Kristianne's Reviews > The Rings of Saturn

The Rings of Saturn by W.G. Sebald
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Jan 22, 2016

Read in April, 2010 , read count: 2


“I suppose it is submerged memories that give to dreams their curious air of hyper-reality. But, perhaps there is something else as well, something nebulous, gauze-like, through which everything one sees in a dream seems, paradoxically, much clearer. A pond becomes a lake, a breeze becomes a storm, a handful of dust is a desert, a grain of sulphur in the blood is a volcanic inferno.”
Being back in Pyin Oo Lwin was much like this dream state, in which everything seemed heightened with clarity of surreal memory. I found my copy of Sebald’s “Rings of Saturn,” where I had left it and decided to re-read it. This reading, one year exactly from the date I previously read the book, was somehow more satisfying for the familiarity of it. Like long-parted friends, Sebald’s words and I met again on the same balcony over that little street in Myanmar. He is a beautifully meandering writer and this journey takes us through little nooks and crannies of Suffolk, both place and historical space. From Thomas Browne to the dreamscape of Somerleyton, Josef Condrad’s development to Thomas Abrams meticulous model of the temple of Jerusalem among so many other things. He spans these diverse subjects seamlessly. I’ll find another place to leave the book and see if it finds a way back to me again.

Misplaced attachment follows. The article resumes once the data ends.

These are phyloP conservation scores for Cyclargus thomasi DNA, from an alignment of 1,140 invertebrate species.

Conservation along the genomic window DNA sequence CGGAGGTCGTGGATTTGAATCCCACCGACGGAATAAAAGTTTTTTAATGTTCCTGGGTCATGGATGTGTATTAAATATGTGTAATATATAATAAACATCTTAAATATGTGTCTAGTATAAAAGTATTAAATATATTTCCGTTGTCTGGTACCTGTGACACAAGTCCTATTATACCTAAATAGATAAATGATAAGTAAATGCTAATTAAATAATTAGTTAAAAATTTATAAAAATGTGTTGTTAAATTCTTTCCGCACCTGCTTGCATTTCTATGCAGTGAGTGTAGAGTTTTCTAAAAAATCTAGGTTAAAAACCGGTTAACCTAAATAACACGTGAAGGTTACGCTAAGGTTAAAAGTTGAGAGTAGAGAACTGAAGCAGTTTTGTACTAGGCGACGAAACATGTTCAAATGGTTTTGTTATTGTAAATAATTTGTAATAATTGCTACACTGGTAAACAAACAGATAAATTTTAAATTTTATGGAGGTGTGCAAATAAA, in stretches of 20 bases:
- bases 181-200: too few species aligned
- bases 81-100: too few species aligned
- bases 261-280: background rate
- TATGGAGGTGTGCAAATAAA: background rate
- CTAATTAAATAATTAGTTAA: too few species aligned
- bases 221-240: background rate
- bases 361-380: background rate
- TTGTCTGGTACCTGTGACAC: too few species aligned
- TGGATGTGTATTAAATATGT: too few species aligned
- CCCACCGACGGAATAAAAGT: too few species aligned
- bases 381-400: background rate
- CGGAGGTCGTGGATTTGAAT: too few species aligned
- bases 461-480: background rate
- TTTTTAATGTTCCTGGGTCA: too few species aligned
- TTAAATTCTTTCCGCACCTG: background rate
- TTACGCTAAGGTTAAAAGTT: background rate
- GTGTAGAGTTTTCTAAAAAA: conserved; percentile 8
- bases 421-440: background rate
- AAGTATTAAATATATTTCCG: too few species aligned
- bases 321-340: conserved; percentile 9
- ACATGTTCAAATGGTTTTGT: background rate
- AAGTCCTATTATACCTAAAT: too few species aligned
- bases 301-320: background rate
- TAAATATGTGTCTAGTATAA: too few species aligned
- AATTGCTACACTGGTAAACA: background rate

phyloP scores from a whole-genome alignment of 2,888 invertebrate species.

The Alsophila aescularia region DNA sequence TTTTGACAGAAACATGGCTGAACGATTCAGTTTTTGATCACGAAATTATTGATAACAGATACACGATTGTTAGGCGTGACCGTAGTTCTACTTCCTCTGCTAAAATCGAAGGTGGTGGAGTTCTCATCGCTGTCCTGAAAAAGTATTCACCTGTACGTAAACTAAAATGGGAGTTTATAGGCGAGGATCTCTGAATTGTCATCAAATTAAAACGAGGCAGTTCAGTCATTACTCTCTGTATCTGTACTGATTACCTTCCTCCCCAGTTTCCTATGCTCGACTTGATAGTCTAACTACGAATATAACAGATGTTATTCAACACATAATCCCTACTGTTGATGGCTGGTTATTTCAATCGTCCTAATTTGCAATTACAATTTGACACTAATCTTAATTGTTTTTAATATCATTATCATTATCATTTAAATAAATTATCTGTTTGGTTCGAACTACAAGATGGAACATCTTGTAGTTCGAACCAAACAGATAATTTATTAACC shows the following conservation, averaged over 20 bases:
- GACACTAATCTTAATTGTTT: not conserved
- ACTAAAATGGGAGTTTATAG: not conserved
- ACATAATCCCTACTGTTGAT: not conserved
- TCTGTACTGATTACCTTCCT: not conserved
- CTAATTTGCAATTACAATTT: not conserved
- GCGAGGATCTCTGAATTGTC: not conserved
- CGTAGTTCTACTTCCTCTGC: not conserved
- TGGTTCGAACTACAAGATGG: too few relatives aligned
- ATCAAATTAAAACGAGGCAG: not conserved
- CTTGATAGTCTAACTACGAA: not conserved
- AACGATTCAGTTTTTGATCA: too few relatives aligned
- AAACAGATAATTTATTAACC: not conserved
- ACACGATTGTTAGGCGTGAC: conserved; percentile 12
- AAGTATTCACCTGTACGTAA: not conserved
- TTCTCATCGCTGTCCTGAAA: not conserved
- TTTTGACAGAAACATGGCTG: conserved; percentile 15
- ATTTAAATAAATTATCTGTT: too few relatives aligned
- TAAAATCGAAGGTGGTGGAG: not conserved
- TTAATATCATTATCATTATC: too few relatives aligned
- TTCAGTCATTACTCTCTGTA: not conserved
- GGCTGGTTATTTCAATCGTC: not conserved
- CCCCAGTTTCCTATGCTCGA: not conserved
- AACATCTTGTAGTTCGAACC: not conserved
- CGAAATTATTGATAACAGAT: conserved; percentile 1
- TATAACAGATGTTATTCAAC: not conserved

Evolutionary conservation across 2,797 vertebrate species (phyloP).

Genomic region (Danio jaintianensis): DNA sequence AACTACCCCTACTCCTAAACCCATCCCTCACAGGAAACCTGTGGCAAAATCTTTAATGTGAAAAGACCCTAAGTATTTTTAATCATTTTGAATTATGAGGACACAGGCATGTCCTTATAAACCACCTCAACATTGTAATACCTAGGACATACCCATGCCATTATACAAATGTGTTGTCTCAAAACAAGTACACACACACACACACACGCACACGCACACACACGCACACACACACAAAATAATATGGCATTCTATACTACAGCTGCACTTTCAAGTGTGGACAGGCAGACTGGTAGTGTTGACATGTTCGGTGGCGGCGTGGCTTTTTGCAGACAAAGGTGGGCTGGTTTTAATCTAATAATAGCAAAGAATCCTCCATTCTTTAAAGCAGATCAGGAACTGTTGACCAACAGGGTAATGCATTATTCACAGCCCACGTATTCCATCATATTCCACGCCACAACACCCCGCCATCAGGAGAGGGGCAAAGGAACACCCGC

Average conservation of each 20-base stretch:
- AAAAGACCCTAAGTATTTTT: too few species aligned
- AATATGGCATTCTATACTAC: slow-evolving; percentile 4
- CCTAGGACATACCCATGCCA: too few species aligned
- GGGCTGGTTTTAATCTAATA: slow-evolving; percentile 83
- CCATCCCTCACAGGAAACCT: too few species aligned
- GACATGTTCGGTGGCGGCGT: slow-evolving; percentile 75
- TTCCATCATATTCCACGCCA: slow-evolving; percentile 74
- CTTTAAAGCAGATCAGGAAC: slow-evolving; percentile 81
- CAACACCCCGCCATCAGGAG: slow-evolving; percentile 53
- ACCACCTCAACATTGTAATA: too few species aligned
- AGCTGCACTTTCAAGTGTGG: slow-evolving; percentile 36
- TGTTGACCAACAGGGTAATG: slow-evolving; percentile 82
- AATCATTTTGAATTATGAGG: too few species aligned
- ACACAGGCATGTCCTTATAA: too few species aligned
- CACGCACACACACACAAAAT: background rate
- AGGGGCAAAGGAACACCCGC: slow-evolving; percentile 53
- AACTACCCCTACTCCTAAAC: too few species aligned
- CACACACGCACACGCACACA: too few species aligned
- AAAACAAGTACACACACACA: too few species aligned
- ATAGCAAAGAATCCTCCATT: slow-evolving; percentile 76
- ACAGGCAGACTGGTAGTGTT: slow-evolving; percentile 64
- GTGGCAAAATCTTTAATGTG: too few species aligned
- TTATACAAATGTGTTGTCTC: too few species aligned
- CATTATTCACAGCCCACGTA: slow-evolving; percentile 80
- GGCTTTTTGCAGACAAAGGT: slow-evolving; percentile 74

from the first reading:
Before I left for SE Asia someone I cared immensely for gave me an elaborate bon voyage note in which was written the following quote from Sebald:
"Memories lie slumbering in us for months and years, quietly proliferating until they are woken by some trifle and in some strange way blind us to life. How often this has caused me to feel that my memories and the labors expended in writing them down are all part of the same humiliating and at bottom contemptible business! And yet, what would we be without memory."

Maybe because my voyage began with words from the book, maybe because I took the book along with me and read it with a slow, savoring pace, since it was the last English book I had in the small town in Burma where I was living, maybe because I read it near the end of my fifth month out, feeling far from people I love. Whatever the cause, Rings of Saturn sits quite deeply with me. It is both a travelogue and a Proustian mind-wander. Both make it that much more endearing to me.
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